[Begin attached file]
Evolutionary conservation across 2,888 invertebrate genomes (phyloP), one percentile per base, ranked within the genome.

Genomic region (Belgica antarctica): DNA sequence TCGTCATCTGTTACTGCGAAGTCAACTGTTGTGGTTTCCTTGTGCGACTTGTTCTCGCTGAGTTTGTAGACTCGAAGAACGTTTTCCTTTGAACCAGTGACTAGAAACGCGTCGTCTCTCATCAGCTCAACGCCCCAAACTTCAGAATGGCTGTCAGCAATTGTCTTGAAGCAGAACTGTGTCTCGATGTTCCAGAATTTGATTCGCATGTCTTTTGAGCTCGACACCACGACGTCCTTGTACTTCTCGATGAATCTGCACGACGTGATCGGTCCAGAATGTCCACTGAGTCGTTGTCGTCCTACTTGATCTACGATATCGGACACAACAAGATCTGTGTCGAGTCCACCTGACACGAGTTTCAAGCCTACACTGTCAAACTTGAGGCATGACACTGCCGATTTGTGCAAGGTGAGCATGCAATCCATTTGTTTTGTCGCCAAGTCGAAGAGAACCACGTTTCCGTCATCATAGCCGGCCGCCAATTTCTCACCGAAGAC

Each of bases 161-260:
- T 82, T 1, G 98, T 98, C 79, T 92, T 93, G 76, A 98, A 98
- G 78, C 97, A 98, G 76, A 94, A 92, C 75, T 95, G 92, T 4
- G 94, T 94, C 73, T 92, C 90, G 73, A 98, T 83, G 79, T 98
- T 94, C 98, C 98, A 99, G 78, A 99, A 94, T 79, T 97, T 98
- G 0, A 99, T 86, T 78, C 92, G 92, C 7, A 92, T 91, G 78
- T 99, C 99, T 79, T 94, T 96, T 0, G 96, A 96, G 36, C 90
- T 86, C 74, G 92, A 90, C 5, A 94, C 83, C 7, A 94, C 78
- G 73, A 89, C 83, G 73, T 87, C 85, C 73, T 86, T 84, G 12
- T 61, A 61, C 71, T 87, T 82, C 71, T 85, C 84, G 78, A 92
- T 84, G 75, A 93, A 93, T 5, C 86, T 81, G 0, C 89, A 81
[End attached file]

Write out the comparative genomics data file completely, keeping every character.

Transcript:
Evolutionary conservation across 2,888 invertebrate genomes (phyloP), one percentile per base, ranked within the genome.

Genomic region (Belgica antarctica): DNA sequence TCGTCATCTGTTACTGCGAAGTCAACTGTTGTGGTTTCCTTGTGCGACTTGTTCTCGCTGAGTTTGTAGACTCGAAGAACGTTTTCCTTTGAACCAGTGACTAGAAACGCGTCGTCTCTCATCAGCTCAACGCCCCAAACTTCAGAATGGCTGTCAGCAATTGTCTTGAAGCAGAACTGTGTCTCGATGTTCCAGAATTTGATTCGCATGTCTTTTGAGCTCGACACCACGACGTCCTTGTACTTCTCGATGAATCTGCACGACGTGATCGGTCCAGAATGTCCACTGAGTCGTTGTCGTCCTACTTGATCTACGATATCGGACACAACAAGATCTGTGTCGAGTCCACCTGACACGAGTTTCAAGCCTACACTGTCAAACTTGAGGCATGACACTGCCGATTTGTGCAAGGTGAGCATGCAATCCATTTGTTTTGTCGCCAAGTCGAAGAGAACCACGTTTCCGTCATCATAGCCGGCCGCCAATTTCTCACCGAAGAC

Each of bases 161-260:
- T 82, T 1, G 98, T 98, C 79, T 92, T 93, G 76, A 98, A 98
- G 78, C 97, A 98, G 76, A 94, A 92, C 75, T 95, G 92, T 4
- G 94, T 94, C 73, T 92, C 90, G 73, A 98, T 83, G 79, T 98
- T 94, C 98, C 98, A 99, G 78, A 99, A 94, T 79, T 97, T 98
- G 0, A 99, T 86, T 78, C 92, G 92, C 7, A 92, T 91, G 78
- T 99, C 99, T 79, T 94, T 96, T 0, G 96, A 96, G 36, C 90
- T 86, C 74, G 92, A 90, C 5, A 94, C 83, C 7, A 94, C 78
- G 73, A 89, C 83, G 73, T 87, C 85, C 73, T 86, T 84, G 12
- T 61, A 61, C 71, T 87, T 82, C 71, T 85, C 84, G 78, A 92
- T 84, G 75, A 93, A 93, T 5, C 86, T 81, G 0, C 89, A 81